We served at French Camp for two years and sensed the Lord calling us down a different path. We left and became houseparents at Homes of Hope for Children. Little did we know that God was preparing us to start a ministry that we called Gap Village. This was a residential program for college boys that had aged out of the system and needed a little boost into adulthood. This lasted two years before we had to close the doors.

Closing Gap Village was a dart to the heart. Deep down we knew that it accomplished what God had purposed it to accomplish, but on the surface, it hurt and it caused many different emotions. We had resentment for the church and God’s people, we were burned out with religion and serving in general. What we felt was let down. We had poured all of our being into what God called us too. We never blamed God, but found ourselves bitter with God’s people. We didn’t go to church regularly after that for over a year. My kids were eating out of date donated canned corn. We were broke.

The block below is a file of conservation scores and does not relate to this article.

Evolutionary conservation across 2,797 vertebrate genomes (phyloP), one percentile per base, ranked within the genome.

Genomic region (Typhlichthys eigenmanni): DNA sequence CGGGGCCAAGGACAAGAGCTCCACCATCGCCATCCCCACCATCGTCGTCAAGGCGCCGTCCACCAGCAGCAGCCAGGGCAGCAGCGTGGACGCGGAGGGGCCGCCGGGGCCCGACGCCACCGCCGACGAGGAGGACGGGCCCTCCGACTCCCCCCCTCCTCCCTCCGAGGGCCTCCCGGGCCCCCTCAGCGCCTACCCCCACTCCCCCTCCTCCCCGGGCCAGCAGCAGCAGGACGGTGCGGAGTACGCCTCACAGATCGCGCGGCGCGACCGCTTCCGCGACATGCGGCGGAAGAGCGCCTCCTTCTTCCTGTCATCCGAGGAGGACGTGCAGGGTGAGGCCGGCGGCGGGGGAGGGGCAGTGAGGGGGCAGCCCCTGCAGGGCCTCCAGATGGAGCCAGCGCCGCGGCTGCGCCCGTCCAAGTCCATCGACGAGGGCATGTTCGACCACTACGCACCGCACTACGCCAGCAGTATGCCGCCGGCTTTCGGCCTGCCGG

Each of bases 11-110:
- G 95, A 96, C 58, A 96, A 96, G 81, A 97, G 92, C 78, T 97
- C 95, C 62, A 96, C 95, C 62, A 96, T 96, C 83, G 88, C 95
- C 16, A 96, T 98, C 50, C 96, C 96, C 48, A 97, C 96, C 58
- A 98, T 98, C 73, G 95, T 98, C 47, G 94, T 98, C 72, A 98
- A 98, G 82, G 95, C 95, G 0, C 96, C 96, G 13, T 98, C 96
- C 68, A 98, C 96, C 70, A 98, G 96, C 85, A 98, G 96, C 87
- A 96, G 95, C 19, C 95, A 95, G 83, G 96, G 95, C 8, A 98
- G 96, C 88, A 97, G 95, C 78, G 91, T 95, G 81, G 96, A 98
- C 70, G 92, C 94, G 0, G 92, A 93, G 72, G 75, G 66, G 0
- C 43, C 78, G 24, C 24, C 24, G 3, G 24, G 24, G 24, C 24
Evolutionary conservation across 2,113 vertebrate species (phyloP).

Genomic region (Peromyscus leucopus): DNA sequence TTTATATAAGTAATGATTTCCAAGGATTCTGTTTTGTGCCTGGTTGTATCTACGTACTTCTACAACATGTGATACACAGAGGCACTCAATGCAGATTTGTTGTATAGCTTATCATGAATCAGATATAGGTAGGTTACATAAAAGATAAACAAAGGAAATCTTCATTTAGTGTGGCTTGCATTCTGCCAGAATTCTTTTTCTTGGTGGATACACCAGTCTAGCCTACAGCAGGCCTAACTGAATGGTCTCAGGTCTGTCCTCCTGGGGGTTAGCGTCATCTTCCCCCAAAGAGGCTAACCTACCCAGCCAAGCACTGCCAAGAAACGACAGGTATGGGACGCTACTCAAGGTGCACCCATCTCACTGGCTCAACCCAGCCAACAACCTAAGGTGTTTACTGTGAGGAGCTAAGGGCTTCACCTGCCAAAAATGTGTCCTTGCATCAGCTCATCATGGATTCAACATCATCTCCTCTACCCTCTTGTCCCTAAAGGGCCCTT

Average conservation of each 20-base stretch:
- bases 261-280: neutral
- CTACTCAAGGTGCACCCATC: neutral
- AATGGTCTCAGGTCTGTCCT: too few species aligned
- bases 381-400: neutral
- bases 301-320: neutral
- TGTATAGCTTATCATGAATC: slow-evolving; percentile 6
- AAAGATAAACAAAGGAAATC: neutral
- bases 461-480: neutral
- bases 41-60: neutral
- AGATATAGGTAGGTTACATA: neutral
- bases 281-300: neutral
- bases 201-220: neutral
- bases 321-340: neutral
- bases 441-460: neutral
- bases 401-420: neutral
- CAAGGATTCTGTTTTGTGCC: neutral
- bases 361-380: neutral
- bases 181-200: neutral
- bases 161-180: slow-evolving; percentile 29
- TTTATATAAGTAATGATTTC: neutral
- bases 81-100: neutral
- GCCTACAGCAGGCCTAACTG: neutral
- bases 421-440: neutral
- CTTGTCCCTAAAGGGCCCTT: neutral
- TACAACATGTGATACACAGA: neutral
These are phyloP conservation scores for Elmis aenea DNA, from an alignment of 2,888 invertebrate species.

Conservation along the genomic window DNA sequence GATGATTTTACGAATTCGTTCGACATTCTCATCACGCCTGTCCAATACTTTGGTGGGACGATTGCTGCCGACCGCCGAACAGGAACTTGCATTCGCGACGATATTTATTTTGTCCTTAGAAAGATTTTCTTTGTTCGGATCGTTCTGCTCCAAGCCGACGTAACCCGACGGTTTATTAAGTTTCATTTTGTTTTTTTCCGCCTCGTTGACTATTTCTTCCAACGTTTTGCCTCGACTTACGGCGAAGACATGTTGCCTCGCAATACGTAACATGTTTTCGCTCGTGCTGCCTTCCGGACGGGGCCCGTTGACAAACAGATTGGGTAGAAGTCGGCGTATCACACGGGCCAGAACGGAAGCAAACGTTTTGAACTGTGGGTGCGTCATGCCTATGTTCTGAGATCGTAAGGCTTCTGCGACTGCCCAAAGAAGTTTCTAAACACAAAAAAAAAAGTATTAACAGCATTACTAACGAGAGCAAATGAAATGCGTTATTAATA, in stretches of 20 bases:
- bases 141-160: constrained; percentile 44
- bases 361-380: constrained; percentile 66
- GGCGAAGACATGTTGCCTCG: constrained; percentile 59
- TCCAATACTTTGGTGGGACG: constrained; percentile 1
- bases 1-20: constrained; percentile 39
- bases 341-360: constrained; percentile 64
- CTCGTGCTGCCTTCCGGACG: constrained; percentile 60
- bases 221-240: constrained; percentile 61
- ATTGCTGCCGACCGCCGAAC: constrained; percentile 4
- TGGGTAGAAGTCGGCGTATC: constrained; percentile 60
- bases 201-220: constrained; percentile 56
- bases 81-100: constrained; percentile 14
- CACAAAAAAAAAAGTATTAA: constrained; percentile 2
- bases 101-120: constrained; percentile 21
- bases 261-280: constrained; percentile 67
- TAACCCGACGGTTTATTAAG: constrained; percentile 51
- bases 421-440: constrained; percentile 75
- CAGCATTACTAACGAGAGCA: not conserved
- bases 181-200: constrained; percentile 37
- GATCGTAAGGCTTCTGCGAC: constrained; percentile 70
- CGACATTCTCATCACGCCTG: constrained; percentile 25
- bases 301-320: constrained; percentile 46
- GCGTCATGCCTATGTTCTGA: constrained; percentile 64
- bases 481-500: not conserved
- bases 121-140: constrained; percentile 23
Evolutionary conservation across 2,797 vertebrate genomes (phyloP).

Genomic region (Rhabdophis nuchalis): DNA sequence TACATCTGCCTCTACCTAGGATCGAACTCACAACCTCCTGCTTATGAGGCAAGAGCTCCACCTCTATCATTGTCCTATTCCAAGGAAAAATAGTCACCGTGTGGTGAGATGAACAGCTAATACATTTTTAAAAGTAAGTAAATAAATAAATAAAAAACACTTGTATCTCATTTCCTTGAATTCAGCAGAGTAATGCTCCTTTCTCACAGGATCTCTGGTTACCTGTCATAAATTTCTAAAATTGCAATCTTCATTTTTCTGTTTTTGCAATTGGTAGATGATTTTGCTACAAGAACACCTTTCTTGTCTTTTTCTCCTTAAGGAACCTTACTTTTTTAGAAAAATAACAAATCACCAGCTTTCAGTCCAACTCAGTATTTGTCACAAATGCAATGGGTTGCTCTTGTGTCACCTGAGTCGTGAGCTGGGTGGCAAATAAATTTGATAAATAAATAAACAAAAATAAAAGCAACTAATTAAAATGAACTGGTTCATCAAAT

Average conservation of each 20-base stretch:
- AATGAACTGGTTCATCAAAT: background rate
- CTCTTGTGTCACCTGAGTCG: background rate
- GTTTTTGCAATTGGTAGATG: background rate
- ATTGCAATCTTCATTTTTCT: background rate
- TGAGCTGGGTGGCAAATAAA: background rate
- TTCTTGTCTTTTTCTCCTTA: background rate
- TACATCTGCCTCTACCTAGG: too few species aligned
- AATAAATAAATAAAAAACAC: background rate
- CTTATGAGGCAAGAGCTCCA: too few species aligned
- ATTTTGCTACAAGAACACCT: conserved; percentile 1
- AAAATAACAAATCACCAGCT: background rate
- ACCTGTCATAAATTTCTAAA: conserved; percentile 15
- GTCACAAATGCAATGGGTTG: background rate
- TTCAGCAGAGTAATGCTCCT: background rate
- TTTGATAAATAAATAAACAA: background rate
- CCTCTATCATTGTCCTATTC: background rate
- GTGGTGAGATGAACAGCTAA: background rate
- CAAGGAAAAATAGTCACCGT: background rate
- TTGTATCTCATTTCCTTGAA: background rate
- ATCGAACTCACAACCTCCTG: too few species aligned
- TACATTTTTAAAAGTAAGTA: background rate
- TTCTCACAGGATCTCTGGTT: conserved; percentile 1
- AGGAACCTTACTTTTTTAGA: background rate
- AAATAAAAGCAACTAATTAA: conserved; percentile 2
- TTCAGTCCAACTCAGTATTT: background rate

God used the next year or so to bring about healing. I had taken a job in Beaufort, SC building a hangar for the F-35 fighter jet on the Marine Corps Air Station. This is the place that God brought a fellow by the name of Brandon Brock into my life. He had been part of a new church plant in Beaufort and invited us to go. It wasn’t long after that we got plugged in heavily and were planning to go to Nicaragua as a family on a mission trip. Although we still had all kinds of different feelings, God used this time to show us how to focus on Him and not His people. We never lost faith, we just let the feelings of the world well up in our hearts. God used Gap Village not only to serve the boys that came through the program, but to teach and train us to know that God is in control.

Fresh Paths: Nicaragua is not the easiest place in the world to raise a family. What led you there?